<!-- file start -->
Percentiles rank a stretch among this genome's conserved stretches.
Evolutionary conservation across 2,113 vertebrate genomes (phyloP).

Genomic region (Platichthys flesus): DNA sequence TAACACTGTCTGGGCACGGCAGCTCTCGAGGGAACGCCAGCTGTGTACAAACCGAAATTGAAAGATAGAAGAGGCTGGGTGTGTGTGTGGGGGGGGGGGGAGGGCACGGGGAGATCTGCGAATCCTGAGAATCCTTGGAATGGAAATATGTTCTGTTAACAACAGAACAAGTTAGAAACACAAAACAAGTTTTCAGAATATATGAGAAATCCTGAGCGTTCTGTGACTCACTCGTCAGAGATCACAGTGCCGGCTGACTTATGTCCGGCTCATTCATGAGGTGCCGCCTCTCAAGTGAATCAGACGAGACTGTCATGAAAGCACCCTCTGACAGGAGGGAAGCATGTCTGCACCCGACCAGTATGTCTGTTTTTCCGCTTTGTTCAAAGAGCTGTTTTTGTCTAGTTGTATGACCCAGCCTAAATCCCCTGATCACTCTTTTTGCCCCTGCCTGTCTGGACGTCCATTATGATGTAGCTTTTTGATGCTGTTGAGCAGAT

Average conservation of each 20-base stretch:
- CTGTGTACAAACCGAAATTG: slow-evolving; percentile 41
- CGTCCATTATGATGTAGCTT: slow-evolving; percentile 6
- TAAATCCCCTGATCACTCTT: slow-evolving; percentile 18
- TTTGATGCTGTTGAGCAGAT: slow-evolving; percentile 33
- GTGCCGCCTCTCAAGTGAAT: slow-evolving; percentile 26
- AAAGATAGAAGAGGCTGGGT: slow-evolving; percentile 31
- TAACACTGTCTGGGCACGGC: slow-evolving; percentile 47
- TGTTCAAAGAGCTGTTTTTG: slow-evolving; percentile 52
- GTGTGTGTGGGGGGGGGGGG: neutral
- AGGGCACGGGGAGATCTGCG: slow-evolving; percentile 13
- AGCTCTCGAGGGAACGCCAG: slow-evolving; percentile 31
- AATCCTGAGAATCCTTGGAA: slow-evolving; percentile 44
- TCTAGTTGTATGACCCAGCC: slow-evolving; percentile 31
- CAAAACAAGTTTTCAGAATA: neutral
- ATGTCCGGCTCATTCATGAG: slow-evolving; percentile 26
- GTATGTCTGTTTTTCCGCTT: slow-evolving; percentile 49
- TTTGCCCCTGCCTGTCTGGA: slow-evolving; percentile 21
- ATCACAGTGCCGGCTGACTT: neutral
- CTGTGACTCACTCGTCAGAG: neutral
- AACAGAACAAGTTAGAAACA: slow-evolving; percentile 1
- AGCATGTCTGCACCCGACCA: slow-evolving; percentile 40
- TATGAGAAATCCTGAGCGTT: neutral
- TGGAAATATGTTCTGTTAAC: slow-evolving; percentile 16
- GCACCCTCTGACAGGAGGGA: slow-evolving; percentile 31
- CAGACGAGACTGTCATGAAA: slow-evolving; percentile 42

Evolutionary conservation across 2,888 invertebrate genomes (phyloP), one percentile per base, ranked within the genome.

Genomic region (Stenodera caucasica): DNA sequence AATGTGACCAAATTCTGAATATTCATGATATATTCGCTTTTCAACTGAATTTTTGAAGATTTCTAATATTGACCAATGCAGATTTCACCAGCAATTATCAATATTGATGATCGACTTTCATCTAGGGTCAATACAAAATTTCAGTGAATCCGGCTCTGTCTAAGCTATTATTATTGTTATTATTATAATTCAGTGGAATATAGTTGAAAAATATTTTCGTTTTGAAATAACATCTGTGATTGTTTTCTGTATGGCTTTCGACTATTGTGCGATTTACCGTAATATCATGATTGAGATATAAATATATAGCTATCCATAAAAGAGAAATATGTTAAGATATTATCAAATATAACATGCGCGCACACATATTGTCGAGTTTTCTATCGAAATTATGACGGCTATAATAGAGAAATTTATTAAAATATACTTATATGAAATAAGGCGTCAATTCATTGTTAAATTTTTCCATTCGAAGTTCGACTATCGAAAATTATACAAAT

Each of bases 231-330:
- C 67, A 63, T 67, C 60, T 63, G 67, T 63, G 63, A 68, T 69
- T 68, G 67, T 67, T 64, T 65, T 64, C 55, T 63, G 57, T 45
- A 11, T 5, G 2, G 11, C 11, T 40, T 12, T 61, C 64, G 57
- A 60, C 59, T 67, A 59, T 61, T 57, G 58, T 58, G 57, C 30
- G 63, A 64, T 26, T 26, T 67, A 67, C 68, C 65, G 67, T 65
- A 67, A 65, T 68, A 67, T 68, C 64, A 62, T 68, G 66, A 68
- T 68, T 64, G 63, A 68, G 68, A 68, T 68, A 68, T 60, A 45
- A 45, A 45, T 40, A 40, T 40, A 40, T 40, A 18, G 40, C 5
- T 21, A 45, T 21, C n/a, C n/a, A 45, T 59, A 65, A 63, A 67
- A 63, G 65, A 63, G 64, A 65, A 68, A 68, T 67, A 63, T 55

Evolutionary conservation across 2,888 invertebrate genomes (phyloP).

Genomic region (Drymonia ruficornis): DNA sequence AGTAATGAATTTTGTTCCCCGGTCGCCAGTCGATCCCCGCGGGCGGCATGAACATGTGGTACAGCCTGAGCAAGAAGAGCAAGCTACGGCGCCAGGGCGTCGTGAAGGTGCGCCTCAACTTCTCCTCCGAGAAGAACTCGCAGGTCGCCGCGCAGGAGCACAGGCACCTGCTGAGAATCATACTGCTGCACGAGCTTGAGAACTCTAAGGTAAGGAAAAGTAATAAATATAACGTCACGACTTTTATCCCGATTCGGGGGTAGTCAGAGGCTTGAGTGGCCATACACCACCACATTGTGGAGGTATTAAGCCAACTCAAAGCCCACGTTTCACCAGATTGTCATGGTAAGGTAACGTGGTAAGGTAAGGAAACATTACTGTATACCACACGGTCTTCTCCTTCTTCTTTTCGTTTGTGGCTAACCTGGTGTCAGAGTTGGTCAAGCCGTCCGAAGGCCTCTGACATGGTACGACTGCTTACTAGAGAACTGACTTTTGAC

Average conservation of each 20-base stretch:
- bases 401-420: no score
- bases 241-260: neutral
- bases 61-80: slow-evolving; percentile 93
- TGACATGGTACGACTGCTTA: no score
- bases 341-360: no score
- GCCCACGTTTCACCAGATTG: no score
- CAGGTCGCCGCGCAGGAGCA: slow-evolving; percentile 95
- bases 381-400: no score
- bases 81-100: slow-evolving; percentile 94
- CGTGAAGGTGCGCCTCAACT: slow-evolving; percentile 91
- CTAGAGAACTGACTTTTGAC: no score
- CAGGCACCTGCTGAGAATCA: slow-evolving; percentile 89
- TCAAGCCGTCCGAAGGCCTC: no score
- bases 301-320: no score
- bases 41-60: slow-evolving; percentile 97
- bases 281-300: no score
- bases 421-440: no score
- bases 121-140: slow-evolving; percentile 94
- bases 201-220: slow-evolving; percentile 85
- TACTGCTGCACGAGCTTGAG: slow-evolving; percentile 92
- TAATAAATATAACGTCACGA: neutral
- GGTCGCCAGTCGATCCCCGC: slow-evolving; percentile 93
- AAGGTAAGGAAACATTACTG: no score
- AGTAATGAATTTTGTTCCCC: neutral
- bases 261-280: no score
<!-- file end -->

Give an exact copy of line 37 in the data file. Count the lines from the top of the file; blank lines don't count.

- G 63, A 64, T 26, T 26, T 67, A 67, C 68, C 65, G 67, T 65